How to Correctly Use Simple Moving Averages for Stock Timing
Metastock, Quotetracker or eSignal are available, the sheer number and complexity of some of the technical analysis indicators available eventually leads to some form of "analysis-paralysis". End result, not surprising that investors get distracted from the primary goal of finding the optimum entry/exit points to buy or sell their stock.One of the biggest challenges faced by investors is figuring out when is the right time to buy or sell a stock. Most regular investors do not have sophisticated technical analysis (TA) tools to help them determine the technical health of their favorite stock. Even if TA tools like
Introducing a Simple System to Identify Stock Trends
What you are about to be introduced to here is an adaptation of one of the most effective trading systems, first revealed by Dr. Alexander Elder (author of "Trading for a Living"), called the Triple Screen Trading System. Our adapted system will use Simple Moving Averages (SMAs) as part of the Triple Screen Trading System, as compared to the original which is based on either one of the following: Stochastics, MACD or RSI. The entire premise of this system is not to rely on a single indicator because no single indicator can be effective all the time. Using multiple variations of an indicator e.g. different time-frames or periods, will help create a more robust and reliable trading methodology.
How to Mitigate the Lag in Moving Averages
Simple Moving Averages (SMAs) are some of the most popular and common technical indicators used by both professional and novice traders. Moving averages are generally known to be lagging indicators and somehow, the word "simple" in SMAs seems to have negative connotations as many think that trading can never be simple. It is true that SMAs are lagging, but this does not have to be a limitation and can be mitigated. You will discover that by using multiple SMAs, the disadvantages can be overcome to keep you on the right side of the trade, most of the time. Take an example of a trader who solely uses the 200 SMA to time a stock. There will be instances where the stock will start to drop but the 200 SMA will still be pointing up. The conundrum here for most traders is whether should they hold, because the long term trend is still up, or sell because the stock is dropping. This extremely narrow usage by many traders is how SMAs get their bad reputation. Simply adding a 5 SMA, 20 SMA or 50 SMA into the equation will forewarn the trader of any potential reversal as these SMAs will react faster than the 200 SMA to any changes in price.
Why Simple Moving Averages Work, When Used Correctly
We've touched on one of the major disadvantages of SMAs and how can it be mitigated, so what then are some of its advantages. Well, the fact that SMAs are so well known that professional floor traders, hedge fund managers and even the shoe-shine boy monitor them make these TA indicators so much more powerful. The wave of buying (or selling) when a major moving average, especially the 200 SMA, is penetrated is testament to its might. Read "Does Technical Analysis Really Work" to understand the mechanism of why some technical indicators are so powerful, even though the indicator, at first glance, appears not suitable for the task at hand.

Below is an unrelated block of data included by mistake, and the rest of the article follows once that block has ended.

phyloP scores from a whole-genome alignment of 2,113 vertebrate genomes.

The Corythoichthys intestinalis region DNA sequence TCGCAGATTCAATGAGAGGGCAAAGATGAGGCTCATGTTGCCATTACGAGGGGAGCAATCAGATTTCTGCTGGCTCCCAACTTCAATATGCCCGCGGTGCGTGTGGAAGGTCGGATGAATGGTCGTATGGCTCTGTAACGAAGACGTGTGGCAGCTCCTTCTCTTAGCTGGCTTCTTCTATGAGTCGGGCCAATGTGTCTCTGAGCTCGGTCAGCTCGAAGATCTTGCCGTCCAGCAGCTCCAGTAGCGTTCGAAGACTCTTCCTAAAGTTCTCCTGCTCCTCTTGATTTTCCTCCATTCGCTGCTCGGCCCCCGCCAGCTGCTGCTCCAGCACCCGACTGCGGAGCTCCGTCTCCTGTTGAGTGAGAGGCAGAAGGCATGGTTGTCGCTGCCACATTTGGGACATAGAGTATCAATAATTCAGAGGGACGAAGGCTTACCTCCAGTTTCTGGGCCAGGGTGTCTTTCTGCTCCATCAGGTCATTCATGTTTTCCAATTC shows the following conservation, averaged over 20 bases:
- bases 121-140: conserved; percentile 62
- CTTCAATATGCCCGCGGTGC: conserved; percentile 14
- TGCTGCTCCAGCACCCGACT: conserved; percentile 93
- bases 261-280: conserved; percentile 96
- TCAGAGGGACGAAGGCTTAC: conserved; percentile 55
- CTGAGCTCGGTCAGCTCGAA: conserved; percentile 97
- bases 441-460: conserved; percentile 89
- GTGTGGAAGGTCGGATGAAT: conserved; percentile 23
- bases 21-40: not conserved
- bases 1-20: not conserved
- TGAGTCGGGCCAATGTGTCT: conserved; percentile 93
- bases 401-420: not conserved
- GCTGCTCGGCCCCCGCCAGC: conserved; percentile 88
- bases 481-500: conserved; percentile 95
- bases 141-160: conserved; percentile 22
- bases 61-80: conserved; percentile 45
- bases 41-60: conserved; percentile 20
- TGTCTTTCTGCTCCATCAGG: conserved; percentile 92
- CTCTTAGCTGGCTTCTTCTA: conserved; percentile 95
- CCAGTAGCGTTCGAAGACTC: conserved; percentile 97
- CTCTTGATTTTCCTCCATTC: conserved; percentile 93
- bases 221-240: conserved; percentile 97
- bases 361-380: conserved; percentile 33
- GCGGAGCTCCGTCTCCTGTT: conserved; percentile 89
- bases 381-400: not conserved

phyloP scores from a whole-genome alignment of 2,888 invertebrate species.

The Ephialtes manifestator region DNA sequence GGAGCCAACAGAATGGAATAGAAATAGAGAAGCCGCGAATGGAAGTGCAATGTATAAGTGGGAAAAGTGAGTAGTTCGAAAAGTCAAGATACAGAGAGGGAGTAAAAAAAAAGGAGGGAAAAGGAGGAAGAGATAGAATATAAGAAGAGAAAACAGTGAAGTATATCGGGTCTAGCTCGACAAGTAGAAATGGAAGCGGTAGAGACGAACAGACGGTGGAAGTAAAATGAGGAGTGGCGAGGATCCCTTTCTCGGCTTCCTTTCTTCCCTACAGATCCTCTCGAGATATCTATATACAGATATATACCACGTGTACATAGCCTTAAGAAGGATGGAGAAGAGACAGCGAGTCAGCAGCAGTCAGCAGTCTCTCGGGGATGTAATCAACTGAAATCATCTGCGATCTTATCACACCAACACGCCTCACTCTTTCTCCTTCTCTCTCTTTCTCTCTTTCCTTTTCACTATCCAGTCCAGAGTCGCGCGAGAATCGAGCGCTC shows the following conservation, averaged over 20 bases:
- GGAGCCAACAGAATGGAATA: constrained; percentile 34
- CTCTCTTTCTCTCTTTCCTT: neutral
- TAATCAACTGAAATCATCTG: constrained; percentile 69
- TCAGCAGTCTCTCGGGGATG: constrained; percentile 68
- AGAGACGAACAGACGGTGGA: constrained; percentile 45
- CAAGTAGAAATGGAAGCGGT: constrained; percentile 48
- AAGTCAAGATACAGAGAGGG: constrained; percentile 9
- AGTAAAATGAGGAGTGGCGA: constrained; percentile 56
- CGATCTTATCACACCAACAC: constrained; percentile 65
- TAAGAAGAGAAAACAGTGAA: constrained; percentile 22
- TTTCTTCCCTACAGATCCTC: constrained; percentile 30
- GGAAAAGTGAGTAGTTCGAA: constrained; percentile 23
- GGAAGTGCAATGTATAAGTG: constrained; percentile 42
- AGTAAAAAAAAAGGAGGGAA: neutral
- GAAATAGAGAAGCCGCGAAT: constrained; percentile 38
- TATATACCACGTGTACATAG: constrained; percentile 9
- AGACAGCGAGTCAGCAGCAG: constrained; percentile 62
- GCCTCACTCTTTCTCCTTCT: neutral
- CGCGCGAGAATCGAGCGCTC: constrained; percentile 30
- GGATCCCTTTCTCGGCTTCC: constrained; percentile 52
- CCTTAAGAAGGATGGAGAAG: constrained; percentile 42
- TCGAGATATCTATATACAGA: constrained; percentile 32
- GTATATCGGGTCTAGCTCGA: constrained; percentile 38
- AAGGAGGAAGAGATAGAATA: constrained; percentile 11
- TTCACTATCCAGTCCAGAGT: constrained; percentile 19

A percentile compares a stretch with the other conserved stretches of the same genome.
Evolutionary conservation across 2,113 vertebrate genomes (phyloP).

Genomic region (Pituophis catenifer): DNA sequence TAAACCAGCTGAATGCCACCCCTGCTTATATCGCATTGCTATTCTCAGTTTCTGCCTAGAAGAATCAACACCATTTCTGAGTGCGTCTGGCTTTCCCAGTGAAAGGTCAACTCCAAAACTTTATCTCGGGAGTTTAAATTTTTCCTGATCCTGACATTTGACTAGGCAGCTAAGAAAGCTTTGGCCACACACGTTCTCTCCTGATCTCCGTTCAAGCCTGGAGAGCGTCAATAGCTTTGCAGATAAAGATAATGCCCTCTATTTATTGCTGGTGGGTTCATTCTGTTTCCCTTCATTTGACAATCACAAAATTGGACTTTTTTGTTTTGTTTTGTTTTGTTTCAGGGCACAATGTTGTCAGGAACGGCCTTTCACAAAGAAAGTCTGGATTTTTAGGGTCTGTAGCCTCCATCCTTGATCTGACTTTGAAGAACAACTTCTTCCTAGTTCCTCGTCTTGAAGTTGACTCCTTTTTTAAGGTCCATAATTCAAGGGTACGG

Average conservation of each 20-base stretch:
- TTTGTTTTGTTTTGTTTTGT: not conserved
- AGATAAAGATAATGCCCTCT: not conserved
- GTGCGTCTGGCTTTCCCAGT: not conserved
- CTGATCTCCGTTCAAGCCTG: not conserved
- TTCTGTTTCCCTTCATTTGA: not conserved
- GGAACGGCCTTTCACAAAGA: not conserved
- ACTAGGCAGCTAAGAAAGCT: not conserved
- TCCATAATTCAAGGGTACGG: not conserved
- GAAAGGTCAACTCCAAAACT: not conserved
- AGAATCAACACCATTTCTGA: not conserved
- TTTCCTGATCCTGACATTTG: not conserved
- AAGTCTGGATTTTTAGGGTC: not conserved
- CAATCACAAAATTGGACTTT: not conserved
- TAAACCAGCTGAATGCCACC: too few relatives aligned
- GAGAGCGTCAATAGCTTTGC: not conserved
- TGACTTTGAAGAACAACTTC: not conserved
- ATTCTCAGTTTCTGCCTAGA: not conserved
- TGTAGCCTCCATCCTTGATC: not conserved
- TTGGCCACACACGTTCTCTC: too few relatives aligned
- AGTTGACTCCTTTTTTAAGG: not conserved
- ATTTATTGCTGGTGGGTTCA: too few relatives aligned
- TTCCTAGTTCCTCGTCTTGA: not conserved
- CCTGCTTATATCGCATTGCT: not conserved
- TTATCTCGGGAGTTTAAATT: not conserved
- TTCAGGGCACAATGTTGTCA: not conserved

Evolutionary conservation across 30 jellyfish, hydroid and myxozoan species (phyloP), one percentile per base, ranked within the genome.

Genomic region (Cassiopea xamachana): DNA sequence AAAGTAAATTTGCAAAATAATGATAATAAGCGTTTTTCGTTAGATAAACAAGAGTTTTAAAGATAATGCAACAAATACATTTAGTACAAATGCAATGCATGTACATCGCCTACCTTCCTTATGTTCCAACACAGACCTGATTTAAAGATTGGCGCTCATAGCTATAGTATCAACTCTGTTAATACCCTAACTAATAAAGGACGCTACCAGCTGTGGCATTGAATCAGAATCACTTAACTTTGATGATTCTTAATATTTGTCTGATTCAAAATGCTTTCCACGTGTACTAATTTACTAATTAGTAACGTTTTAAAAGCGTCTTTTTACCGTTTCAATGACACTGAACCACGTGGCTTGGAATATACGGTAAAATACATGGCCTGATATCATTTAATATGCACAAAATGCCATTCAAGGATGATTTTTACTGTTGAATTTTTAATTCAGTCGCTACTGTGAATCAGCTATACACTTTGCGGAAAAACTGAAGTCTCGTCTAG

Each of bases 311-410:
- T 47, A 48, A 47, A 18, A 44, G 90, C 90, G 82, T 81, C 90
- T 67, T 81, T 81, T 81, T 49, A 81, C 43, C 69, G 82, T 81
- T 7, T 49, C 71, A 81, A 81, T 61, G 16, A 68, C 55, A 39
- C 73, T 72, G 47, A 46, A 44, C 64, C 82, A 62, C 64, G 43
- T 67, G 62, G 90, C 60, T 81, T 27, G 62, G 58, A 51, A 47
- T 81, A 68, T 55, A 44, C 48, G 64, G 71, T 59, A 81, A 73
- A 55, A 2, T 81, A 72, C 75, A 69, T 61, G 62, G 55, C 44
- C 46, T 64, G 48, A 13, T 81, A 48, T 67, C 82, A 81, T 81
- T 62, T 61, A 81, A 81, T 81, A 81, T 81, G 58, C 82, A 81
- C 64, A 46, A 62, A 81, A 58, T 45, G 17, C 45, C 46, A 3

Using Multiple Time-frame MAs
So why do traders often lose when using SMAs and end up giving up on this indicator? Most novice traders generally make the mistake of using just one single SMA to make their trading decisions. This is where the chance for error is very high. Just imagine a situation where a trader buys based on the 5 SMA buy signal but does not realize that the 200 SMA is indicating a strong downtrend. The trader may get lucky and make some money, but in the long run, the prevailing long term trend will win out and counter trend trades will end up losing a trader a lot of money.
The BannRonn Trends segment of our website provides multiple SMAs of stocks in order to help you make rationale technical decisions when timing entries and exits into your favorite stock. Here are some simple rules to keep in mind when using this data:
Trading Entry/Exit Rules
For Long (Buy) Positions:
- Long term trend (200SMA) - Up
- Medium term trend - Up
- The final entry point will be determined by the 5 SMA or 20 SMA (depending on preference). Patience is critical at this juncture. Wait for the stock to pullback and the 5 or 20 SMA showing downtrend. Then enter when 5 or 20 SMA turns and indicates an uptrend. Stop loss point should be where the 50SMA or 200 SMA decisively show a downtrend and also depending on the individual's comfort level and risk assessment. For greater safety but with the potential risk of missing out on many good trades, the entry point can be fine-tuned to be in the vicinity of the 50 or 200 SMA.
For Short positions, just reverse the abovementioned. See the chart on the right for an example of "Buy Zones" based on the rules discussed.
Additional Tips for Successful Trades
- Set a profit target. Many traders and investors let their profits evaporate because they don't take profits. If you believe the stock has still room to go, then at least take partial profits. Some good targets for taking profits include support & resistance areas near Pivot Points e.g. Weekly Pivot, R1, R2, S1, S2. You can see an example at the support and resistance page for Apple Inc. Many a time, a nimble trader is able to re-enter at a much more favorable price after exiting near a pivot point.
- Don't get married to a stock. There are virtually thousands of stocks out there in various sectors and industries. If a stock does not meet your criteria, find another one. If you buy into a stock and so happens that it turns south immediately, with all the indicators also reversing, it's best to cut your losses and move on to the next target.